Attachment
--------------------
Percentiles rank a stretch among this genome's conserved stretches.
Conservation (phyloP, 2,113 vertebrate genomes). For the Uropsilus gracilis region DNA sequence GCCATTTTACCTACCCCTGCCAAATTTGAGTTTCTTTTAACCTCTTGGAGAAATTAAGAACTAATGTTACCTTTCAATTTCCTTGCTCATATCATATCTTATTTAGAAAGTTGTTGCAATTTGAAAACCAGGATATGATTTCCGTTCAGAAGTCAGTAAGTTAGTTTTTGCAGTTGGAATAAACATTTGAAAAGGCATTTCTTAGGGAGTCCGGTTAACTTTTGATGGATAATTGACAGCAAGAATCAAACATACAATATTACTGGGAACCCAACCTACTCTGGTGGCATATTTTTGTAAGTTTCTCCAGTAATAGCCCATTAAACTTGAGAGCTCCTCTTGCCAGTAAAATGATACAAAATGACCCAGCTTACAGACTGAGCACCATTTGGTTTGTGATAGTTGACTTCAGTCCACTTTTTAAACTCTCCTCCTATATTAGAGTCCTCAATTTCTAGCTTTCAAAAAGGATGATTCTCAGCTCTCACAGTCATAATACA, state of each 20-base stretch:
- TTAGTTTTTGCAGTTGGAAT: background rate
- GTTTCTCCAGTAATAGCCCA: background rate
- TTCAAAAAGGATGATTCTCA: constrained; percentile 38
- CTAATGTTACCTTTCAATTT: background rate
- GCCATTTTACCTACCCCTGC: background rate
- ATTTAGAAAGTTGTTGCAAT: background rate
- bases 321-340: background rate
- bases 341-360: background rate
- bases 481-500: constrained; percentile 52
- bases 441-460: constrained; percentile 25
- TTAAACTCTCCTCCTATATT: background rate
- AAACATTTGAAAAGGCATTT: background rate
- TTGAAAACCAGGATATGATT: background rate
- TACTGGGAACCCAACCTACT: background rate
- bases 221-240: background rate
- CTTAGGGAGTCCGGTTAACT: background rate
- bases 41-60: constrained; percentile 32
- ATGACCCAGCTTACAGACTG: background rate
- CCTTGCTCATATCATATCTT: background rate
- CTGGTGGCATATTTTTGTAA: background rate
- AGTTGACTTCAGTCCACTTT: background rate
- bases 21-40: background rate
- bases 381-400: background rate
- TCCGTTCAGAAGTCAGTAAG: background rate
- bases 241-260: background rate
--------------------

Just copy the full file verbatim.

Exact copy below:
Percentiles rank a stretch among this genome's conserved stretches.
Conservation (phyloP, 2,113 vertebrate genomes). For the Uropsilus gracilis region DNA sequence GCCATTTTACCTACCCCTGCCAAATTTGAGTTTCTTTTAACCTCTTGGAGAAATTAAGAACTAATGTTACCTTTCAATTTCCTTGCTCATATCATATCTTATTTAGAAAGTTGTTGCAATTTGAAAACCAGGATATGATTTCCGTTCAGAAGTCAGTAAGTTAGTTTTTGCAGTTGGAATAAACATTTGAAAAGGCATTTCTTAGGGAGTCCGGTTAACTTTTGATGGATAATTGACAGCAAGAATCAAACATACAATATTACTGGGAACCCAACCTACTCTGGTGGCATATTTTTGTAAGTTTCTCCAGTAATAGCCCATTAAACTTGAGAGCTCCTCTTGCCAGTAAAATGATACAAAATGACCCAGCTTACAGACTGAGCACCATTTGGTTTGTGATAGTTGACTTCAGTCCACTTTTTAAACTCTCCTCCTATATTAGAGTCCTCAATTTCTAGCTTTCAAAAAGGATGATTCTCAGCTCTCACAGTCATAATACA, state of each 20-base stretch:
- TTAGTTTTTGCAGTTGGAAT: background rate
- GTTTCTCCAGTAATAGCCCA: background rate
- TTCAAAAAGGATGATTCTCA: constrained; percentile 38
- CTAATGTTACCTTTCAATTT: background rate
- GCCATTTTACCTACCCCTGC: background rate
- ATTTAGAAAGTTGTTGCAAT: background rate
- bases 321-340: background rate
- bases 341-360: background rate
- bases 481-500: constrained; percentile 52
- bases 441-460: constrained; percentile 25
- TTAAACTCTCCTCCTATATT: background rate
- AAACATTTGAAAAGGCATTT: background rate
- TTGAAAACCAGGATATGATT: background rate
- TACTGGGAACCCAACCTACT: background rate
- bases 221-240: background rate
- CTTAGGGAGTCCGGTTAACT: background rate
- bases 41-60: constrained; percentile 32
- ATGACCCAGCTTACAGACTG: background rate
- CCTTGCTCATATCATATCTT: background rate
- CTGGTGGCATATTTTTGTAA: background rate
- AGTTGACTTCAGTCCACTTT: background rate
- bases 21-40: background rate
- bases 381-400: background rate
- TCCGTTCAGAAGTCAGTAAG: background rate
- bases 241-260: background rate